Circumnavigating La Mezquita in Cordoba

La Mezquita simply takes possession of old Cordoba: vast, sprawling, the Christian cathedral emerging from the ribs of the Moorish Mosque, its bulk and presence are unignorable.

It’s a good idea to circumnavigate before you enter: wander the surrounding streets, catch glimpses of the spire from narrow alleyways or see it from up high, from the old stone towers of the Alcazar de los Reyes Cristianos, to get a physical sense of its mass and antiquity – and then go in, to a fantasy world of pink and white columns, horseshoe arches, chapels and pulpits, tiles and paintings, silver and gold, light and shade, a timeless and yet particular blending of cultures, faiths, visions and religions.

To give you a sense (I hope) of place, of time and locality, here are some exteriors.

Small-town Andalucia

Small-town Andalucia – those slightly run-down settlements you find on the road from Granada to Cordoba, for instance, places that are not on the tourist route, that are a little hard-scrabble, impoverished – still surprise, with their Moorish keeps, their sense of history. But it is a pre-democracy Spain you sense here – the Spain of Franco, perhaps – yet to be dragged into modernity.

We passed a number of these places along the road to Cordoba, stopping in one for a coffee, in another to use the bathroom. Here are some images: the first, which I took while Rob sipped her coffee at a little open-air cafe by the side of the road, are in colour.

The black-and-white images are from a little town quite close to Cordoba – our final destination for this trip, before we climbed on board the train back to Madrid, footsore and sunburned. But happy.


Flamenco at the Restaurant Cinque in Ronda

In Sevilla we heard, live on stage, in a modern, airy, wood-panelled auditorium, the fabulous flamenco guitarist Paco Jarana: a wonderful masterclass that blew us both away. To see flamenco dancing, however, we went to Ronda, to the Restaurant Cinque on the Paseo Blas Infante – a small, dark stage, with three red chairs for the handclapper-singers and the guitarist and just space enough for a single flamenco dancer.

The guitarist was not the great Paco, by any stretch, but he was pretty good; the singers and hand-clappers, likewise, were not in the league of Paco’s accompanists, but what they had was the raw intensity and the enthusiasm that the performance demanded.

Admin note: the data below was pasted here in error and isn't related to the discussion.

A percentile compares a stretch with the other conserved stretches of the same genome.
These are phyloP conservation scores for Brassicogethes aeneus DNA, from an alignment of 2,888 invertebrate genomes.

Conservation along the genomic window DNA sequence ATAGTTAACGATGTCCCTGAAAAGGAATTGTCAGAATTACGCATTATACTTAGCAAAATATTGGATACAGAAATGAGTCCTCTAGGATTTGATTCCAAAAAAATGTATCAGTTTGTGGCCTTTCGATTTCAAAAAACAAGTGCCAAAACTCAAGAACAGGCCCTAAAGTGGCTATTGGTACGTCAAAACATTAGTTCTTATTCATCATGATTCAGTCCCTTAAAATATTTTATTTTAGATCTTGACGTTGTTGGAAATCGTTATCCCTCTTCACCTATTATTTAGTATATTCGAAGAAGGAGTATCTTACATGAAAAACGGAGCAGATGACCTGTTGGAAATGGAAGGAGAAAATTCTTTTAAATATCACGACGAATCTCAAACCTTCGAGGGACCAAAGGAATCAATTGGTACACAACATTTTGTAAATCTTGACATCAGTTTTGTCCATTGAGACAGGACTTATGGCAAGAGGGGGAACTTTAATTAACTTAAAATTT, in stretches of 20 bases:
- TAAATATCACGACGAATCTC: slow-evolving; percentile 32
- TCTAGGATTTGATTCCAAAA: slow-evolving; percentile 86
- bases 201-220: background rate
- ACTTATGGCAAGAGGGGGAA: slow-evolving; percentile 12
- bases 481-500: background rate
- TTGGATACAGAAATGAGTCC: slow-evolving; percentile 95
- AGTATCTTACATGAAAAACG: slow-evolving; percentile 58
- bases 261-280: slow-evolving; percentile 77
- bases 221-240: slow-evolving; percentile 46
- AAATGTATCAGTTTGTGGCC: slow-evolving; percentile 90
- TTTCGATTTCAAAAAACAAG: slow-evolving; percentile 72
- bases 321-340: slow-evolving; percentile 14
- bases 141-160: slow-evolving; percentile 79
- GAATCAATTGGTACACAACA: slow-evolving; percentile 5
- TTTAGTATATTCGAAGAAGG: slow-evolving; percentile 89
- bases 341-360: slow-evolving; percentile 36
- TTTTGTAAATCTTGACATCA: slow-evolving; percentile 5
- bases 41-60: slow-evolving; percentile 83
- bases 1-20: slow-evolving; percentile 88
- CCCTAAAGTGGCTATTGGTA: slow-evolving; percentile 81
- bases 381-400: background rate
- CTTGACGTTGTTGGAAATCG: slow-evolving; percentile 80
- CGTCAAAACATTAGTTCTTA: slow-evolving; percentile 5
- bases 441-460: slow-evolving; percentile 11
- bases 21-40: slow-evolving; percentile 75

And the flamenco dancer – offstage, just a slight, ordinary-seeming young woman – on stage, commanded your absolute attention. Entering silently, down a darkened staircase, she stepped out into the light, and from then until the show ended had us utterly entranced – no, not just entranced, completely riveted.

I chose on this occasion to take the Leica D-Lux, not the Nikon, as the Nikon would have been too large and intrusive. I asked if it was okay to take photographs and was told yes, so long as I didn’t use flash.

Here are some of the results.


A rooftop in Ronda

Back, then, from Paternoster, and back to Spain: Ronda, to be precise. Retracing our steps for the next couple of posts, to pick up on these images from our hotel rooftop before – in an upcoming post – sitting down in a small tapas bar for some foot-stomping flamenco.

The Moorish Keep, Olvera

The Moorish Keep in Olvera, Andalucia stands on a high promontory across the way from the Iglesia de la Encarnacion. I like the black-and-white images, but the image in colour works best in colour. I hope you enjoy!

Olvera, Spain – the Iglesia de la Encarnation

Olvera, one of the ‘white towns‘ or pueblos blancos of Andalucia, is dominated, as you will have seen in my earlier post, by a massive church-on-a-hill, the Iglesia de la Encarnacion

The building itself is in need of some maintenance, but its setting is magnificent, and its brooding presence over the white town below it speaks volumes.

Here are three images, in black-and-white.

Men of Olvera

We drove up the steep hill into Olvera, one of the ‘white towns‘ or pueblos blancos of Andalucia; parked, climbed higher, to the monumental bulk of the Iglesia de la Encarnacion from where we could look across to the Moorish Keep on a rocky outcrop opposite; looked out over the roofs into the streets below and the olive-clad hills in the distance, and then descended once more into the town, where we came across this group of men, retired one guessed, gossiping in the shade.

The Cathedral and the Keep tomorrow or Sunday; but here is my tableaux of old men, today.

A group of men, Olvera

Look out for my next post – Olvera, Andalucia

We took the road via Setenil from Ronda before joining up with the A384 en route to Granada. The back roads took us through rugged, heat-seared, spectacular country, dotted with little white towns with Olvera, pictured, offering dramatic views as we approached.

Needless to say, we drove up into the town, parked, and explored. We were on holiday after all.

More images to follow.

Olvera # 1